Belated Father’s Day

It’s not too late!

If you didn’t have time to get something or never found just the right gift for your Dad for Father’s Day, I have the perfect thing!

How about a cookbook with over 135 recipes broken down into the 5 seasons (the usual 4 plus Chocolate, of course)? Or, how about a cookbook with a whole section dedicated to how to shop at farmers markets and how to pick and store produce? What about a cookbook that has breakfast, appetizers, sides, mains, and desserts?

Interested? I have just the cookbook for you! It actually makes a great gift for any occasion. Oh my Latte, it’s a goodie, I promise. And I know just where you can get it…

Right here!


Summer Delights

For those of you planning your weekend: where you will procure your double shot Latte, the details about your trip to the farmers market and what you’ll be cooking, don’t forget to check out my Warm Nectarine Blackberry Cobbler recipe from Great Food Starts Fresh is in this month’s issue of Natural Health Magazine!

You can also find my Slow Cooked Baby Back Rib recipe (with homemade barbecue sauce) on page 35 in this month’s issue of Today’s Diet and Nutrition.

And… keep your eyes out for a little something about yours truly in the next issue of Jamie Magazine.

Actually, as my Super-sous keeps saying, “the whole summer season from the cookbook is downright delicious.” So, pick your dish and let me know how it goes!

Back in Action

After a week of ocean bliss in Hawaii and a handful of days to get settled back in L.A., Super-sous and I have hit the ground running and are back in action.

It’s been a great couple of weeks. We’ve been hitting up at least 3 farmers markets a week, cooking up many new recipes (finally getting back in the kitchen), and getting down to business.

Yesterday, I was in the studio recording an episode (on healthy restaurants) for The Splendid Table! (TBD as to when it will air.) The recording studio was in the American Public Media Marketplace Offices in downtown L.A. and I got to meet and give a cookbook to my Marketplace hero, Kai Ryssdal!

After that, we zoomed over to another studio to do voice over work for my new show, Good Food America, which starts airing on July 7 (with a little sneak peak on July 4).

Up next: the slow sipping of my double shot Latte, a trip to the gym, a visit to a nearby farmers market to get kale and fresh blackberries, and an evening of recipe development in the kitchen.

Dinner plans, anyone?


Today, I’m in Berkeley, California. We’re shooting all day (two different locations) and then we zoom back to the hotel for a quick round of shut eye before my super-sous and I head off to the airport early Sunday morning to fly to NYC.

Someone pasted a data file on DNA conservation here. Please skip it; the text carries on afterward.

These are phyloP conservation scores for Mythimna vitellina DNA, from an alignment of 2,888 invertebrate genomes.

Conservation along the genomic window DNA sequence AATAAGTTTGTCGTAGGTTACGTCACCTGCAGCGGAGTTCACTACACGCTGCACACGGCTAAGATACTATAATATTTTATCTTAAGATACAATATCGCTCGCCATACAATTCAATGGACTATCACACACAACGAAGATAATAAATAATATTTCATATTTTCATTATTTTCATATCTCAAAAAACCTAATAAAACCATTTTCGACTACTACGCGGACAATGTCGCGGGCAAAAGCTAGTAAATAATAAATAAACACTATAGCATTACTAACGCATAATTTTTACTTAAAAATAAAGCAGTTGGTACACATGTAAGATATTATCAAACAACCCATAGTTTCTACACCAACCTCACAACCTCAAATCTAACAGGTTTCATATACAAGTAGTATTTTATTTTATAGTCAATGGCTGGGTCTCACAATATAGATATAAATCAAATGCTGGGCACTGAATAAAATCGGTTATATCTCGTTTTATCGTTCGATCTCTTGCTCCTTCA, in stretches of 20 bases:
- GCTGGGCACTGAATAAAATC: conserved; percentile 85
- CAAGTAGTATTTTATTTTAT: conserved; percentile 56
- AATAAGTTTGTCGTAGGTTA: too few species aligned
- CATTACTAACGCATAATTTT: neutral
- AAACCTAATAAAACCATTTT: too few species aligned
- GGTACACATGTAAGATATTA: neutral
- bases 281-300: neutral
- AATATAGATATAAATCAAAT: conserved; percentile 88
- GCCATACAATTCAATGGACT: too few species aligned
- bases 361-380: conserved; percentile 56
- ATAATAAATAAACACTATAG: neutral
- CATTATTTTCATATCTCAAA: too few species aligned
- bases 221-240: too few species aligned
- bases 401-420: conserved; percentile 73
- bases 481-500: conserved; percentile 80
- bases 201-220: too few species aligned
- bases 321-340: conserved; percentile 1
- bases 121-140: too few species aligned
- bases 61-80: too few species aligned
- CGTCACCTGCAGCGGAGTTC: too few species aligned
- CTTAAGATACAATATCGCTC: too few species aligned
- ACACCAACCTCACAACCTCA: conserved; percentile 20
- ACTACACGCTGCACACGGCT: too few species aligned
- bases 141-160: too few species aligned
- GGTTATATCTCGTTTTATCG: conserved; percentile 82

Then, Monday at 8:45AM EST… it’s…

Latte, prepare yourself. I’ll be cooking up 2 recipes from the Spring season of my cookbook and I’ll be talking all about my new show, Good Food America.

Get ready for fun behind the scene photos!

Until then, here a few pics from the last few days on the road.

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Cookies for Breakfast?

Last night, as I was shopping for ingredients (at my local grocery store) for the recipes I have been testing in preparation for the Monterey Bay Aquarium Cooking for Solutions Event that I am participating in, I spotted, in the frozen section, a “Toaster Breakfast Cookie.” A what? Yes, a “breakfast cookie,” and made with whole grains, to boot. Fascinated, I looked at the nutritional information on the back of the box. 1 cookie has about 6 grams of fat, 300 calories, 230 mg of sodium, 19 grams of sugar… and so on.

It reminded me of ANOTHER amazing food product I saw in the aisles a couple of weeks ago.

Seriously? An “excellent source of calcium, iron, vitamins A, B….” I almost grabbed the whole lot off of the shelves. I NEED this – for my health! It’s a cookie. How could I resist? Well, cop a squat and let’s read the ingredient list, shall we? The first ingredient is sugar, followed by a number of other “nutritious” ingredients such as vegetable oils (likely GMO canola oil), polydextrose (processed sugar that mainly comes from corn these days and is likely GMO), corn syrup (um, GMO?), dextrose (mainly comes from corn these days and is likely… say it with me, GMO?), natural and artificial flavors (which ones, please), etc.